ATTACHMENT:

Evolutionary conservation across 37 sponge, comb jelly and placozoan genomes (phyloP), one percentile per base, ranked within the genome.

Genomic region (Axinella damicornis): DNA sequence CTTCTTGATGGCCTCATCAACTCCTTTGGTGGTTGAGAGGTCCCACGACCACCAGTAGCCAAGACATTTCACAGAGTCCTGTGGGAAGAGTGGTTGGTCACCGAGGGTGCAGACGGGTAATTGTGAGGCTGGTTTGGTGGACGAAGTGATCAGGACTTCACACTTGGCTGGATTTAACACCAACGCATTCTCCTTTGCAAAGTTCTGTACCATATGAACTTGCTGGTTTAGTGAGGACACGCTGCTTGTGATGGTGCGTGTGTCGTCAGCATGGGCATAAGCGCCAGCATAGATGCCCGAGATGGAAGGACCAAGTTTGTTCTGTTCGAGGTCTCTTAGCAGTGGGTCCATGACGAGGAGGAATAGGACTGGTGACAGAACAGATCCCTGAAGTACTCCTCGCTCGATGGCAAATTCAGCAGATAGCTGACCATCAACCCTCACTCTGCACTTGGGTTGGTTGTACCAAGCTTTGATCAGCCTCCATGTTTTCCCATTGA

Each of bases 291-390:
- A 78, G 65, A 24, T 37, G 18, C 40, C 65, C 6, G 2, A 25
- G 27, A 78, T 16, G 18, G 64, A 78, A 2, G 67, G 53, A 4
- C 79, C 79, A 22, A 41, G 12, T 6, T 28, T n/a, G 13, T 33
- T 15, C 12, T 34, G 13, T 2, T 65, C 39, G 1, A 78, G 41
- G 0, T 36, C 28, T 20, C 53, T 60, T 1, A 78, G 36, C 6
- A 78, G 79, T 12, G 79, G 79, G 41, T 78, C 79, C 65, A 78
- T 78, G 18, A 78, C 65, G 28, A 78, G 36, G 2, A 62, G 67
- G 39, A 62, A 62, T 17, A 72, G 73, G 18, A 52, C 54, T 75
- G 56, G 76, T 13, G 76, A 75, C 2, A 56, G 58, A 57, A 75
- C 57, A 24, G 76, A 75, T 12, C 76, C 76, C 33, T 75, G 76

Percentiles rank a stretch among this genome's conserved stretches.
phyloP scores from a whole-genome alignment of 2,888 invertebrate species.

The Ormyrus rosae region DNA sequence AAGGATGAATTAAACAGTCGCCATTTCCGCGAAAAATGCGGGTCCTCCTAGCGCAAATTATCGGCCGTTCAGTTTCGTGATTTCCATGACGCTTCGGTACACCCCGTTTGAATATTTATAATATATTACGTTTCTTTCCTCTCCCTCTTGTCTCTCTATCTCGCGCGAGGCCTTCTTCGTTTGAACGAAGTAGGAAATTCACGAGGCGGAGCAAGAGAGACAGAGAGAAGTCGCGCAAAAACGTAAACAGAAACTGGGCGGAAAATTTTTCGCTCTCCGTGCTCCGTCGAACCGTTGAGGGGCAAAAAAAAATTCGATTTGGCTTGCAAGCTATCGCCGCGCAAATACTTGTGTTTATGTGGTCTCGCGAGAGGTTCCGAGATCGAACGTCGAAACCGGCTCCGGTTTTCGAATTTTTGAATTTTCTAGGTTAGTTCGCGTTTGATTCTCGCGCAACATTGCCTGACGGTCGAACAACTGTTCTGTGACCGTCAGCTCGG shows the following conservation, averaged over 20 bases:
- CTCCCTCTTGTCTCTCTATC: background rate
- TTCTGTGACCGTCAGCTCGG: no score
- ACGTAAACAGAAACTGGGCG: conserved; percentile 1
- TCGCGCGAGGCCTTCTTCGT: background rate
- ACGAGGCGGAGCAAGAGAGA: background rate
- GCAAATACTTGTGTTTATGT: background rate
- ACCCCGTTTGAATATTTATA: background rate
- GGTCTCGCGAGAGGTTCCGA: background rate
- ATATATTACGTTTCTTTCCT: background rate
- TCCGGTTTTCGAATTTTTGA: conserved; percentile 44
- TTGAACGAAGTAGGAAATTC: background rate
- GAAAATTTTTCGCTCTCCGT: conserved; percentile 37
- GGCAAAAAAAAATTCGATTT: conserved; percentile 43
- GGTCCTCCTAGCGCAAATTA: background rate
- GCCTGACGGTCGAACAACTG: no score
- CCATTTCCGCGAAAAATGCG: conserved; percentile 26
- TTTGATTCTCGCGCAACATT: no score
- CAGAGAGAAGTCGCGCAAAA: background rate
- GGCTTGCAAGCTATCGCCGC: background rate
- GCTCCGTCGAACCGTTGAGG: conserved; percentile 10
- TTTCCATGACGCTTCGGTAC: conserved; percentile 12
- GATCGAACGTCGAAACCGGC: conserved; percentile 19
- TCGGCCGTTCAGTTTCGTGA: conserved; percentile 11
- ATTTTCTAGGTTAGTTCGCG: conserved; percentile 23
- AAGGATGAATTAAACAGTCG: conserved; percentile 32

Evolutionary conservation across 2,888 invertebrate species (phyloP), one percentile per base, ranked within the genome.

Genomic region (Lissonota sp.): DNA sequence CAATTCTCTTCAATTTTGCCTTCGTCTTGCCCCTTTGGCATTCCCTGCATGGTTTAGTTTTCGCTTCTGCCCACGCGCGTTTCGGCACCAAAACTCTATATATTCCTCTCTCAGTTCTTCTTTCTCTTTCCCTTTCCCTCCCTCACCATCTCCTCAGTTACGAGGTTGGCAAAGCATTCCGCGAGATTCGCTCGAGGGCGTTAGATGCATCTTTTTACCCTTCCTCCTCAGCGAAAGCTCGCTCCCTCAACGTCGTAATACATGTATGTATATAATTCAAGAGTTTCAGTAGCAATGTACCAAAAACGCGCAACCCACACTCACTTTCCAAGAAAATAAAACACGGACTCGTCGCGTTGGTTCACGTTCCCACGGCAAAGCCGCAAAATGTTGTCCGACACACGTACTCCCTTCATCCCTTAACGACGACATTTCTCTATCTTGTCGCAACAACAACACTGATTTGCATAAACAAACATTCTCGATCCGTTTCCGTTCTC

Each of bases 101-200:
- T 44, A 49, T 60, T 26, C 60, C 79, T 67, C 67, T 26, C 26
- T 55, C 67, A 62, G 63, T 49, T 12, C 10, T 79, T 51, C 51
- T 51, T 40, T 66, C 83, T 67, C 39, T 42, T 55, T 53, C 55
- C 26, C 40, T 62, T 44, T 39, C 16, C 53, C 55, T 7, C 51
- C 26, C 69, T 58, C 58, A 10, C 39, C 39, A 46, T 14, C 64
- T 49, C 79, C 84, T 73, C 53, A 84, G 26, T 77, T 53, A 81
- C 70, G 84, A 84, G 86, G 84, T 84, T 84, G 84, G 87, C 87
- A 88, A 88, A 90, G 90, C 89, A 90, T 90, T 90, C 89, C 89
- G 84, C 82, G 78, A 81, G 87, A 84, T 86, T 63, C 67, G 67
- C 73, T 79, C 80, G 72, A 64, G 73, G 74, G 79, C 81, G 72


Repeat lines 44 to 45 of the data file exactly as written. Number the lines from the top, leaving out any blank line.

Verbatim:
Each of bases 101-200:
- T 44, A 49, T 60, T 26, C 60, C 79, T 67, C 67, T 26, C 26